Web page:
News: When is a scientific study, or the reporting on it, just propaganda?

News: When is a scientific study, or the reporting on it, just propaganda?

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Today’s news brings the following announcement:

By modifying their lifestyle, including diet and exercise, people can lower their blood pressure just as effectively as with medication, according to a study.
Researchers studied the effects of adapting the Newstart Lifestyle program, which includes a vegan diet, daily outside walks, substantial quantities of water, adequate daily sleep and optional spiritual activities.

Source: Healthier lifestyle as effective as medication to lower blood pressure, study says – UPI.com
Most people will read only the headline and possibly the first few paragraphs.
Disclaimer – I personally lowered my systolic blood pressure by more than 30 points and my diastolic blood pressure by 20 points through lifestyle changes alone (different than those recommended in this study). My comments are not about whether this is effective but about the use of this study as a propaganda piece – without any useful analysis by the news media.
There is more to this news report that is important for context:

Second Disclaimer – based on personal experience I strongly agree that personal lifestyle choices can have a profound influence on health and blood pressure! If the Seventh Day Adventist Lifestyle program is right for you, by all means look in to it!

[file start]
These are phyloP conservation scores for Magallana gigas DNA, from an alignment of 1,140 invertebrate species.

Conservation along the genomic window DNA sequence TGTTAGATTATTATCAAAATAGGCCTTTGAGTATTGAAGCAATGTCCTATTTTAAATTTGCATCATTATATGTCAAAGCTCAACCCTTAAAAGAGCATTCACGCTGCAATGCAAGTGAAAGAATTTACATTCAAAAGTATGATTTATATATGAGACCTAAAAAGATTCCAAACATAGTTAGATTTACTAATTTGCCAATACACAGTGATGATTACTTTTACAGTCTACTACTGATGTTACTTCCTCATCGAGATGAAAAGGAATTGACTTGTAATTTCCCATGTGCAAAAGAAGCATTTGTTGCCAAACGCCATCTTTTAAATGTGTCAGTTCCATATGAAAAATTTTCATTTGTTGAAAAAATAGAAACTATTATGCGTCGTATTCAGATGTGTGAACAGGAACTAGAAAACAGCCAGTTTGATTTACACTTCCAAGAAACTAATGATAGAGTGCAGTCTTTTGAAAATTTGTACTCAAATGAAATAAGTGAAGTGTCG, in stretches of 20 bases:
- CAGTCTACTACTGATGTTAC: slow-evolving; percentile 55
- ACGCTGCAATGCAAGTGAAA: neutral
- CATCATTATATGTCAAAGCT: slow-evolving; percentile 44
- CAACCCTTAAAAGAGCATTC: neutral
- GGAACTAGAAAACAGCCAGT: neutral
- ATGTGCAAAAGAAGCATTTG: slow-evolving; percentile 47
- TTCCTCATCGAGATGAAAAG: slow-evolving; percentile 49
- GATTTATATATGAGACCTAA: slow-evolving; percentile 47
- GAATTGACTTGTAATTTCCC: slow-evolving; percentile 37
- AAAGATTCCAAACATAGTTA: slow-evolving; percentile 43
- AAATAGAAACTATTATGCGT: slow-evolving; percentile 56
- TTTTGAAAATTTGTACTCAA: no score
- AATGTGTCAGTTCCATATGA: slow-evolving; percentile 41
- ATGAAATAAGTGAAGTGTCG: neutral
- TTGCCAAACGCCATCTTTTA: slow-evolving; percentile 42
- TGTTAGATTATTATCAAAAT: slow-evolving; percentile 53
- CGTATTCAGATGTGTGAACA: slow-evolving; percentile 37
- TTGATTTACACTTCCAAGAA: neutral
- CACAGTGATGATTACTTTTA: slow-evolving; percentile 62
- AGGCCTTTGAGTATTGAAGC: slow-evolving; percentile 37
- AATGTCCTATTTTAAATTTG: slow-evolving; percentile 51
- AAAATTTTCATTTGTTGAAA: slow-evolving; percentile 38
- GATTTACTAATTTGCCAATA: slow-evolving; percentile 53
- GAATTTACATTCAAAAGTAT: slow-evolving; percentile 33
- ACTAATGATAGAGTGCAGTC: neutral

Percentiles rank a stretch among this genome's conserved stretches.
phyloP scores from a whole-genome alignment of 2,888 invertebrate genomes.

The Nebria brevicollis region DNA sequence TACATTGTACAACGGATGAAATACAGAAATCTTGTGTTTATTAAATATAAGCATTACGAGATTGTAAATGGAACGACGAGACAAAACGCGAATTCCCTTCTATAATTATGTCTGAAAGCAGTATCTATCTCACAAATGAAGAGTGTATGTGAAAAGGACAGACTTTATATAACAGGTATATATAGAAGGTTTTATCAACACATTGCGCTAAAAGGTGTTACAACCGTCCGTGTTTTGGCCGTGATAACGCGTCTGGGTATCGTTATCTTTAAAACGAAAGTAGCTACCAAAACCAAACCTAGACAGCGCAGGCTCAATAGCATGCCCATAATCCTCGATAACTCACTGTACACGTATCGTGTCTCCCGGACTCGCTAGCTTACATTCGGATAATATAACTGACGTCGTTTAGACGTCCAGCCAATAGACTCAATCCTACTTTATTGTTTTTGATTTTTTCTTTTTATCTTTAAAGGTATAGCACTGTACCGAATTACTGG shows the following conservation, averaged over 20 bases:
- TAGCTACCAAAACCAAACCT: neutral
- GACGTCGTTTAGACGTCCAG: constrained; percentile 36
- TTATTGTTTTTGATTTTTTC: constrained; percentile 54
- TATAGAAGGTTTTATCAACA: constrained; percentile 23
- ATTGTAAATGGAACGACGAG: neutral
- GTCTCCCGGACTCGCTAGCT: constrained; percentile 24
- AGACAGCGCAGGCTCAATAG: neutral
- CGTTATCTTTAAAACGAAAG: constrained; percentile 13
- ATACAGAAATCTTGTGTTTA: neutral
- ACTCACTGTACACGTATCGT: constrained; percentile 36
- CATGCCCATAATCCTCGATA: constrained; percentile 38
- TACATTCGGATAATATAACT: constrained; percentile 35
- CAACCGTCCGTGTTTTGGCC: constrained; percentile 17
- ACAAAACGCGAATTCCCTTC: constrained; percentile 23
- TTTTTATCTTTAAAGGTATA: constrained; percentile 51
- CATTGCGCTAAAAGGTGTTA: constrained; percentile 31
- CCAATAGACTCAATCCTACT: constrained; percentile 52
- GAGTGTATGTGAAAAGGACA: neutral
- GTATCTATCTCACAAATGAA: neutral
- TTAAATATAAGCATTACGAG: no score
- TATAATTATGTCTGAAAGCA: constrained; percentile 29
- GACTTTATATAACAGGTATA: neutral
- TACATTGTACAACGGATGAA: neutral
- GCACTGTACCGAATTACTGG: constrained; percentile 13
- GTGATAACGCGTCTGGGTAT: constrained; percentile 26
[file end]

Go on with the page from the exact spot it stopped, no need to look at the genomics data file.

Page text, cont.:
My comments are not about Seventh Day Adventists (I assume they are fine people). My comments are about “stenographer reporters” who copy press releases, enabling public relations propagandists to spin the story and control your mind. At a high level, this study comes across as a propaganda piece, defined as persuading the target to adopt someone’s agenda. The press release makes effective use of Appeal to Authority arguments, notably a university and an Institute affiliation, and linking to similar ideas from the American Heart Association and the Mayo Clinic.
This item is a wonderful example of how studies are presented by public relations (a.k.a. propaganda experts) to persuade others to adopt someone’s agenda. This item also illustrates how the news media works together with propaganda experts to deliver powerful propaganda messages to you. The news media ought to be in the business of sorting spin out of the reporting and disclosing potential conflicts of interest of their sources – and sometimes they succeed at doing that. But far too often, they become a party and a conduit for propaganda messaging.

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